Maison Fabre â€“ Handmade for hands
Peering through her glasses, Solange Pinaud fixes her eyes on the piece of bright red leather in her hands. Without looking, she reaches up and gently turns the wheel of her ancient sewing machine. Instantly, the needle darts down and thrusts through the soft, supple leather to make three minute stitches. Solange pauses, and then pushes the leather forward a couple of millimeters. This excruciatingly slow work is called piquÃ©-anglais (English stitch), and Solange is one of the few who have mastered it. At the age of 68, however, she should have retired some time ago. Which she did â€“ but she enjoys helping out every now and then in the company where she spent her entire working life. Madame Pinaud has been sitting in exactly this spot, behind this same machine for 45 years. Faulty work is not in her vocabulary. "Rejects? Practically never."
Solange works for the glove makers â€“ or glovers â€“ Fabre in Millau. A small, sleepy town in the southwest of France with a population of about 20,000 that was once the country's glove-making capital. In those days â€“ when ladies were considered improperly dressed if they left the house without gloves â€“ over 60 workshops had hundreds of sewing machines rattling away. Today,
a total of five glove makers remain. Fabre is the second oldest atelier and the only one still in the hands of its founders. The fourth generation, consisting of brothers Jean-Marc and Olivier and a handful of employees, are trying to survive in a time when gloves have long ceased to be a fashion dictate.
Besides Solange there are only ten further employees working in the Fabre atelier. Most of the glovers are women who either work at dated machines or embroider by hand. In the entrance hall cardboard boxes and wooden cases are piled on top of each other, each bearing Post-its with handwritten labels such as "Phyton bordeaux" or "Snake hazelnut brown". Water leaks down from the roof, just next to the finished wares. At the back of the workshop, a cupboard is overbrimming with yarn bobbins. Judging by the dust on them, some have been sitting there for some time. Jean-Marc Fabre who is in charge of production explains, "Often we only need small quantities, and almost nobody delivers like that nowadays. So we save everything."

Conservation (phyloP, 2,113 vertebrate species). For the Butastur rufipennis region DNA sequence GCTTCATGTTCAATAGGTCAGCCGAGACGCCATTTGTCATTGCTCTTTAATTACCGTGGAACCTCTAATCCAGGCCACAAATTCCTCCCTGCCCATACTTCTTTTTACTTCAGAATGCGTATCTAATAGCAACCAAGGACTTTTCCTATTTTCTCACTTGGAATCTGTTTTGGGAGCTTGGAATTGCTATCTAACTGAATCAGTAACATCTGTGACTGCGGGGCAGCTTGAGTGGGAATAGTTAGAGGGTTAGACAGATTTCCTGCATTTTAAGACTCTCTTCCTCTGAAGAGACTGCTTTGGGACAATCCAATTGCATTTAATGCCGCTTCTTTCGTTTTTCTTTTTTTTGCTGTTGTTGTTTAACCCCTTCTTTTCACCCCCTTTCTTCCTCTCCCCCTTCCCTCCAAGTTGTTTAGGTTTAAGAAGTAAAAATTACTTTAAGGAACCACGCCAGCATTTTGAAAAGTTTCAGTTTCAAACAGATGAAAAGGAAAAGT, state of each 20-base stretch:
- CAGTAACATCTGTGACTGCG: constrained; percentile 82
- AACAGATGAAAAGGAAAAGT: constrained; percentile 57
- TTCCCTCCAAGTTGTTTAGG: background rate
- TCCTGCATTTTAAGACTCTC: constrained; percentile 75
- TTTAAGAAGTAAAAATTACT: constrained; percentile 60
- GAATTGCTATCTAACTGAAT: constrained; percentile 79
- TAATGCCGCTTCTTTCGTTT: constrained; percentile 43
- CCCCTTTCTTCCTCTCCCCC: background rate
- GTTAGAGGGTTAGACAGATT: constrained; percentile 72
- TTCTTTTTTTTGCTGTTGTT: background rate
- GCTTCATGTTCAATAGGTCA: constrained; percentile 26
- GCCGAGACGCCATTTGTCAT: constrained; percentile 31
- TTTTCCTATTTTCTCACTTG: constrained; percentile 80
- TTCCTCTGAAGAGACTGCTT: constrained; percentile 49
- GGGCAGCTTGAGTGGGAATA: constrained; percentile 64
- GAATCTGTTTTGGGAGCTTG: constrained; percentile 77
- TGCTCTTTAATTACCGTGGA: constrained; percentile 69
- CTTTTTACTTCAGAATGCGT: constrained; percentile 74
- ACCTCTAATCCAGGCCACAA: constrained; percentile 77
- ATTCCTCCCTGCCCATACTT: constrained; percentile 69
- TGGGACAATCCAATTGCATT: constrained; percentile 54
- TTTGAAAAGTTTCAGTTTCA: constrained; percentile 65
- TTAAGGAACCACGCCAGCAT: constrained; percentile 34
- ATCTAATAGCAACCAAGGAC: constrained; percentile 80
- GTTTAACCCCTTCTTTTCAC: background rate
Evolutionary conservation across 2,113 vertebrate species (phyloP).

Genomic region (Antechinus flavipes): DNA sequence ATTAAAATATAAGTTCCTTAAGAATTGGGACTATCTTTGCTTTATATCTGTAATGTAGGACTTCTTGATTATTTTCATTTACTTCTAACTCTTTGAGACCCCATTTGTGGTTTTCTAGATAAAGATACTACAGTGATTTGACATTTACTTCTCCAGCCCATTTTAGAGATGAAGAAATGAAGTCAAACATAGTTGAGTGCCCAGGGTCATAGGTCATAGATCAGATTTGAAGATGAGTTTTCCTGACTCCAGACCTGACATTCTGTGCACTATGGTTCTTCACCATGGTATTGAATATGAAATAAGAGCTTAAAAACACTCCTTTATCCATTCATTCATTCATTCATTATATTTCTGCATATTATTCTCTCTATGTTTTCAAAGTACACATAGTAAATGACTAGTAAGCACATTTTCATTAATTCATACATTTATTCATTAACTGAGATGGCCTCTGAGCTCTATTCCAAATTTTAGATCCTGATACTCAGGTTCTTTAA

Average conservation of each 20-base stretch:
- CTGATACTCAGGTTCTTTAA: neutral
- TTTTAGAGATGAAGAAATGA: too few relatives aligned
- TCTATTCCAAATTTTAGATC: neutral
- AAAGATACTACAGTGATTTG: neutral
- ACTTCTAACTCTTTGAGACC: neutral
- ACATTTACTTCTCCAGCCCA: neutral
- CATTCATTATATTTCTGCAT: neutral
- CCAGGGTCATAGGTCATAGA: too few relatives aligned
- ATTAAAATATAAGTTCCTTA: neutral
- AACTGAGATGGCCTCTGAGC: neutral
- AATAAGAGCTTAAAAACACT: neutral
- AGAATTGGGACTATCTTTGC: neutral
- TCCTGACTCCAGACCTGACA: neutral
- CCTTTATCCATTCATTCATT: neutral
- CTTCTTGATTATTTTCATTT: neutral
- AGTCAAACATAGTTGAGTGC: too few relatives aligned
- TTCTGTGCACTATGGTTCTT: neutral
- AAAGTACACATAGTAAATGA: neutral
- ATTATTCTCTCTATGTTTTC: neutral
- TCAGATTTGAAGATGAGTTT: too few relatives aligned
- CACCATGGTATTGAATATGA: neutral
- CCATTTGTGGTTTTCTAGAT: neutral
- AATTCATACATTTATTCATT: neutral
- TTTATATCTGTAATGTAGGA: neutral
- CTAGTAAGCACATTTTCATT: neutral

A mild autumn sun streams through the high window, and the faint smell of leather fills the air. Except for the monotonous clacking of two sewing machines, it is completely quiet. Crafting gloves requires a high level of concentration despite the fact that the employees are well-versed professionals who â€“ aside from one trainee â€“ have worked for the company for decades. Most of them are approaching retirement age, and some, like Solange, have carried on beyond that. Voluntarily, because of their deep-rooted affection for their employer and out of loyalty to the trade.
The family fortunes started with Etienne, who was specialized in making gloves from white kid leather of which there was a steady supply from the goats that grazed on the high plateaus surrounding Millau. Etienne's business was well on its way when World War II broke out and one of his sons, Louis, was killed during the war. After the war, Louis's twin brother Denis married Rose, who started helping along in the business in 1947 and then went on to take charge of the entire company. Her grandsons start rhapsodizing when the topic of their energy-laden grandmother comes up, saying she acts like she's flying on Red Bull. â€œGrandma was the only businesswoman running a company in the region. She didn't have the right to vote, but she did have 350 employees working for her.â€
Under the wings of this determined woman who, with no formal training, took on the business, the company flourished. Rose brought back ideas for new models from her travels, started working with HermÃ¨s, Dior and Yves Saint Laurent, and placed the Fabre's own line with Harrods in London and Saks in New York. In its glory days, the company offered a selection of 2,000 different glove models, and as many as 1,200 animal hides were processed every week. "Our gloves were delivered throughout Europe back then," the 93-year-old remembers with pleasure.
Madame Pompidou, the president's wife, would arrive with her friend Madame FunÃ¨s in a Rolls Royce and fill the trunk with gloves.